Authorization Concept

⭐️⭐️🏒 CoreDefine a multi-cloud authorization concept that platforms can implement independently and according to the cloud platform's native authorization capabilities. The authorization concept should consider key principles like segregation of duties, need-to-know and separation of privileged and unprivileged roles.

An Authorization Concept answers the question β€œWhat processes do we use for managing permissions on cloud resources?”. As such it is about finding a balance between agility and control.

There are two fundamental design approaches to answering this question: Open and Closed Landing Zones.

Open and Closed Landing Zones

Open landing zone designs allow teams to create and modify IAM roles and permissions on cloud tenants. The cloud foundation only enforces a minimum set of IAM policies on the tenant.

Closed landing zone designs on the other hand prevent teams from creating or modifying IAM roles and permissions on cloud tenants. Teams must request all such changes via the cloud foundation team or the provided tooling like Service Account Management.

Benefits and Risks of Landing Zone Designs

CriteriaClosed Landing ZoneOpen Landing Zone
Privilege Escalation Riskβœ… Easy to control by scoping role permissions appropriately and avoiding IAM related permissions.⚠️ Difficult to secure against privilege escalation attacks. Few platforms offer built-in mitigations capabilities (e.g. Kubernetes), others required complex measures (e.g. Azure Policy countering Azure RBAC).
Furthermore users can accumulate permissions over time.
Principle of Least Privilege⚠️ As roles tend to be more generic (cross resources) difficult to implement because user and service accounts often carry too many permissions. Risk of rogue users and automation impacting resources (e.g. unintentionally deleting resources).βœ… Allows teams to create dedicated IAM roles for users and service accounts scoped to the least privileges necessary. Team members working in the same tenants can have different permissions on services and resources. Depending on the platform, "sudo" modes can be implemented by allowing users to assume a higher privileged role.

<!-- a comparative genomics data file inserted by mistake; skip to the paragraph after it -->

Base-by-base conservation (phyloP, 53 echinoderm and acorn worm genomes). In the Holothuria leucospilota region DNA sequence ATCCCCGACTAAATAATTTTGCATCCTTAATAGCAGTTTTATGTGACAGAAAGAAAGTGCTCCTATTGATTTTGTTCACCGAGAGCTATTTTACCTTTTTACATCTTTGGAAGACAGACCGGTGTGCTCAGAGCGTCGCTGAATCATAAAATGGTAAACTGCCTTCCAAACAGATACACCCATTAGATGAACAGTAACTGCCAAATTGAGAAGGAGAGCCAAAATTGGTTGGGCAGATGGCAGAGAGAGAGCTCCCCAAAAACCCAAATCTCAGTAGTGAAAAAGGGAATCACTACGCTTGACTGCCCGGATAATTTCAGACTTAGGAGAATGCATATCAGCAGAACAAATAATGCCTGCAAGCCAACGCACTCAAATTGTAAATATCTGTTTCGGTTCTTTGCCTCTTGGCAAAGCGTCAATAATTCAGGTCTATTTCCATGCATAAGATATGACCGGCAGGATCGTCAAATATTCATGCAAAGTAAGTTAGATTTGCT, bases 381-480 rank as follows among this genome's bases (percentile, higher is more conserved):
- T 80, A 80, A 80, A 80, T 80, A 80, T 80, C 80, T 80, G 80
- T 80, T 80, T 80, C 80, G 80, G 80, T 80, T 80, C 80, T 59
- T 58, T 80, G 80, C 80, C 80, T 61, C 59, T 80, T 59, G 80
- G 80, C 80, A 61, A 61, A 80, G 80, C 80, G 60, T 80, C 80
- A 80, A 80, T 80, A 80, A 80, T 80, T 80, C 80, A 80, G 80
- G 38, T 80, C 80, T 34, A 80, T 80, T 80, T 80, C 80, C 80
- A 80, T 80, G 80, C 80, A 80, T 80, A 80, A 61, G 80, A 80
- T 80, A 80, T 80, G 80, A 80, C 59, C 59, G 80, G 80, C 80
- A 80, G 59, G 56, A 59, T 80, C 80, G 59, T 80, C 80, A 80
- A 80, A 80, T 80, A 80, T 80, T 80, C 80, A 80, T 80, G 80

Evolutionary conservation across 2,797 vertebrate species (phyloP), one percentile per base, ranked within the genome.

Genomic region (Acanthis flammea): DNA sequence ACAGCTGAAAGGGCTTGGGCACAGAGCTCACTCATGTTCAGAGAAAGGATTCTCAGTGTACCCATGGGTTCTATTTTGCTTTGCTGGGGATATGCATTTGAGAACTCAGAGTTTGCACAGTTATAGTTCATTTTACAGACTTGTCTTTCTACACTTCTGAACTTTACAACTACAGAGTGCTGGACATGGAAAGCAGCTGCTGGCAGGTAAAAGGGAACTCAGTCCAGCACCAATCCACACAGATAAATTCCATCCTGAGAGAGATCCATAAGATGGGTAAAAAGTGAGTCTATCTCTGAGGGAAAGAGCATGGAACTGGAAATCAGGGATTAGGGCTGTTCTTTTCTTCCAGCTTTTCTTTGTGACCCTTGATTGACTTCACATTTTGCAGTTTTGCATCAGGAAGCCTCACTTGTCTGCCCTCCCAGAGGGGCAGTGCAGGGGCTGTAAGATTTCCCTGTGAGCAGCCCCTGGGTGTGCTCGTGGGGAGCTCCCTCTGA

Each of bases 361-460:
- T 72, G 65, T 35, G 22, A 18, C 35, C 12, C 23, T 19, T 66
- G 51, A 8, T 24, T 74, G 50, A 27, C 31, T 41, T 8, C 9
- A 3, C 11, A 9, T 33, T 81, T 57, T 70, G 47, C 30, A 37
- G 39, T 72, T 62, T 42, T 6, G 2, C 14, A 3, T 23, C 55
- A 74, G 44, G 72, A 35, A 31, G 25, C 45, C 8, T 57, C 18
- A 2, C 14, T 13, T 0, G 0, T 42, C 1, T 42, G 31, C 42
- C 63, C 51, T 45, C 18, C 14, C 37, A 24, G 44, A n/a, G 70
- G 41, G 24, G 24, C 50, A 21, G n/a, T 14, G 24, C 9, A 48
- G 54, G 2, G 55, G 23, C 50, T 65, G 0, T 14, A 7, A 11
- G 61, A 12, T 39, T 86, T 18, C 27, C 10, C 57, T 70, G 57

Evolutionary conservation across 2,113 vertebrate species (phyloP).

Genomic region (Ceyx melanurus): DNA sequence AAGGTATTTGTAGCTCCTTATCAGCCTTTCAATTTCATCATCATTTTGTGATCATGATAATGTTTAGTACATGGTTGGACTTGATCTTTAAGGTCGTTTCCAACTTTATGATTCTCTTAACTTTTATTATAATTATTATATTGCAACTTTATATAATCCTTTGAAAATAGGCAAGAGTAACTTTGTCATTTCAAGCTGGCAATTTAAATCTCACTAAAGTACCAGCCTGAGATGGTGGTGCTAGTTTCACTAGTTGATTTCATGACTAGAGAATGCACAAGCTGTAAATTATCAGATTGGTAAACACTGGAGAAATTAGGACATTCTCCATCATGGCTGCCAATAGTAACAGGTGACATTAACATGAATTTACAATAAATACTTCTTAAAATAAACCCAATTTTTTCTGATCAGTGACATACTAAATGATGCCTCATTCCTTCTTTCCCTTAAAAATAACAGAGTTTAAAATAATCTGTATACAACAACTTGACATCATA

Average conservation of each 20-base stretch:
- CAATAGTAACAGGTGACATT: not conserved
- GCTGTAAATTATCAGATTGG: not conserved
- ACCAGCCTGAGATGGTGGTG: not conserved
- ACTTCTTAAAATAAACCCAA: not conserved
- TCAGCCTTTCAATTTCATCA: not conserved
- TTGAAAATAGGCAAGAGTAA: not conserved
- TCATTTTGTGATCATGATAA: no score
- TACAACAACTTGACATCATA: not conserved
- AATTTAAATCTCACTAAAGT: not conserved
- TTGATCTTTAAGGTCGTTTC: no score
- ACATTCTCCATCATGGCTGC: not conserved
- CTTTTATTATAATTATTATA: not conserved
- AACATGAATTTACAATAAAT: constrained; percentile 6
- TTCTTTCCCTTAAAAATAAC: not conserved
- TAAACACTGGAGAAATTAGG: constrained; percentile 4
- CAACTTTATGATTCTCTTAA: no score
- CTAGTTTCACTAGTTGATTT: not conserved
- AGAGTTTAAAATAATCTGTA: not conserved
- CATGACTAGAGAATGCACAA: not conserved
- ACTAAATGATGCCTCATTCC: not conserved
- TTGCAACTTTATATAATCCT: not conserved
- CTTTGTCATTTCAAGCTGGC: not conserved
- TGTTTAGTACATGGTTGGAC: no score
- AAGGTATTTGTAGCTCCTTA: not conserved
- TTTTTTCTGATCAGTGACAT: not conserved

Recertificationβœ… Simplified recertification based on known risk profiles of standard IAM roles. Depending on the implementation of Federated Identity and Authentication across supported cloud platforms, certification of the central IAM repository (e.g. an AD) might be sufficient.⚠️ Difficult to perform as cloud tenants can have highly individualized IAM roles and assignments on resource level. This makes it difficult to assess risk profiles of individual roles and consider it in recertification processes appropriately.

Key Considerations and Best Practices

  • Start with default roles

    Cloud providers typically offer a set of built-in roles that grant typical set of permissions (e.g. Contributor on Azure or Editor on GCP). While a more fine-granular segregation of roles can enable better fulfillment of least-privilege principle, the advantages of centralized oversight and consistency typically outweigh these benefits in the early stages of a cloud journey. Most authorization concepts use 2-3 types of default roles (e.g. Reader, Developer, Manager).

  • Use a clear and consistent mapping of roles to groups across all cloud platforms

    Creating "role-groups" with a consistent naming policy like $tenant-$role in cloud platform directories simplifies permission management by reducing the number of permissions assignments necessary (e.g. after Tenant Provisioning). Also, these "role-groups" can be easily integrated with existing IAM infrastructure, see Identity and Access Management Concept and Federated Identity and Authentication

  • meshStack

    meshStack allows operators to define a multi-cloud role model that teams can consume in self-service. meshStack replicates assigned roles and groups to cloud platform directories and cloud tenants.

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